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Muse, Clarence Edouard 1889–1979

Clarence Edouard Muse 18891979

Actor, director, writer, composer

At a Glance

Earned Degree in International Law

Performed in Second Talking Film

Criticized for Playing Stereotypical Parts

Sources

During his 50-year career, character actor Clarence Muse appeared in over 200 Hollywood films, as well as numerous theatrical productions. He began his career on the stage, performing with travelling stock companies and then with the Lafayette Players in New York. In 1929, he had a role in the second sound film to be produced in Hollywood, Hearts in Dixie, which featured an all-black cast. According to his obituary in the New York Times, he was also the first black actor to star in a filmWay Down South, released in 1939.

At the time, film roles for African Americans were limited and often based on negative stereotypes; Muse, as a character actor, was particularly susceptible to this bias. C. Gerald Fraser, in Muses New York Times obituary, described him as Hollywoods perennial Uncle Tom the socially acceptable, ever faithful and subservient good Negro.

In spite of the constraints of these early films, though, Muses years of experience on the stage were often obvious in his performances. Clarence Muse is best remembered today as an actor who repeatedly sought to invest his servant roles in the 1930s with a semblance of dignity and a degree of seriousness, film critic Donald Bogle wrote in Blacks in American Films and Television. The fact that he played torn characters cannot be denied. The fact that he played those figures with great intelligence and thoughtfulness has often been overlooked, Bogle continued.

In the sixties and seventies, Muse came under fire for playing such stereotypical parts, but he was not apologetic, or bitter, about the fact that he had accepted these roles. I have no sad story to tell you of the struggle, he told Lindsay Patterson of Essence in 1977. He had survived Hollywoodand the pre-Civil Rights erabecause he had taken to heart a statement made by the dean of Dickinson College, where Muse had earned a degree in law: I never met a man or woman who had enough intelligence to insult me, he was quoted as saying in Essence. I grabbed that as a motto and curved on through, he added. According to David Ragan, writing in Whos Who in Hollywood 1900-1976, [H]e (Muse) takes no guff from anyone.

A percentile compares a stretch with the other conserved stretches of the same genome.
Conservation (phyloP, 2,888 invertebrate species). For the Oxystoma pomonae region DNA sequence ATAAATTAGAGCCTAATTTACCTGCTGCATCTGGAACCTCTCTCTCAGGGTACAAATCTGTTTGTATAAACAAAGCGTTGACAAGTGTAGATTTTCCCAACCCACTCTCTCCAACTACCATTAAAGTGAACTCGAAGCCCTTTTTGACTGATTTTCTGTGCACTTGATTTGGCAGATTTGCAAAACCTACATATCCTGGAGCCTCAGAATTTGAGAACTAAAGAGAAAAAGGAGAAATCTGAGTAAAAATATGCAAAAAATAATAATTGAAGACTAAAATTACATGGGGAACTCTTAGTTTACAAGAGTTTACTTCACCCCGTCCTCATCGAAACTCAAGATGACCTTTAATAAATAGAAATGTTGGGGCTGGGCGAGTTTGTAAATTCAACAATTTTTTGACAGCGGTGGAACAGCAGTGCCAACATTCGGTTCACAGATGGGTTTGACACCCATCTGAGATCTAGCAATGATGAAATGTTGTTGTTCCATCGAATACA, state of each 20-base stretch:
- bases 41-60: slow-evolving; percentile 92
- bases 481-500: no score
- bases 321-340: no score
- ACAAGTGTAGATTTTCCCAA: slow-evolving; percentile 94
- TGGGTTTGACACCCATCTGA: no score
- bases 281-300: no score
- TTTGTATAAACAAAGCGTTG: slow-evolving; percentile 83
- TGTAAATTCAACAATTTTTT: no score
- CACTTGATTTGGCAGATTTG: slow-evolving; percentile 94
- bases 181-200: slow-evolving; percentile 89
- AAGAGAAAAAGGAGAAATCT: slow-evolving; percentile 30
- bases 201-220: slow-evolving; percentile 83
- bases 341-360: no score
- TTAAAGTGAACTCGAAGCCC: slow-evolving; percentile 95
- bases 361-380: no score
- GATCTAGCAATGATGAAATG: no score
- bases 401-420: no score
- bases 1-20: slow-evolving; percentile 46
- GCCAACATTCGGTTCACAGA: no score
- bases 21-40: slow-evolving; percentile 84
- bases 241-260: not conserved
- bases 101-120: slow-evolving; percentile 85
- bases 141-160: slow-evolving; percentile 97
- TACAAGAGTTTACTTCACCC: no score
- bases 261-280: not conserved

At a Glance

Born Clarence Edouard Muse, October 7, 1889, Baltimore, Maryland, son of Alexander and Mary Muse. Education: LLB. In International Law, Dickinson College, Carlisle, Pennsylvania. Married Willabelle Marshbanks, three children; married Irene Keilman, 1953. Died October 6, 1979 (one source says October 13), Perris, California, of a cerebral hemorrhage.

Career: Actor, director, writer, composer. Performed in over 200 films, including Hearts in Dixie, 1929, Rain or Shine, 1931, Dirigible, 1931, Huckleberry Finn, 1931, White Zombie, 1932, Flying Down to Rio, 1933, The Count of Monte Cristo, 1934, Broadway Bill, 1934, So Red the Rose, 1935, Showboat, 1936, Spirit of Youth, 1937, Way Down South, 1939, Broken Strings, 1940, The invisible Ghost, 1941, Heaven Can Wait, 1943, The Thin Man Goes Home, 1944, Double Indemnity, 1944, Porgy and Bess, 1959, Buck and the Preacher, 1972, The Worlds Greatest Athlete, 1974, Car Wash , 1976, and The Black Stallion, 1979. Television appearances include Casablanca (TV series, 1954-55), Black Star of the Silver Screen: The Story of Clarence Muse (documentary, 1977). Musical compositions include When Its Sleepy Time Down South, Weary Feet, River of Freedom, liberty Road, Deep and Mighty is the River, Have You JEver Been Down Yonder?, and Lazy Rain. Publications include The Dilemma of the Negro Actor (pamphlet), Way Down South (screenplay, co-written with Langston Hughes), Broken Strings (screenplay).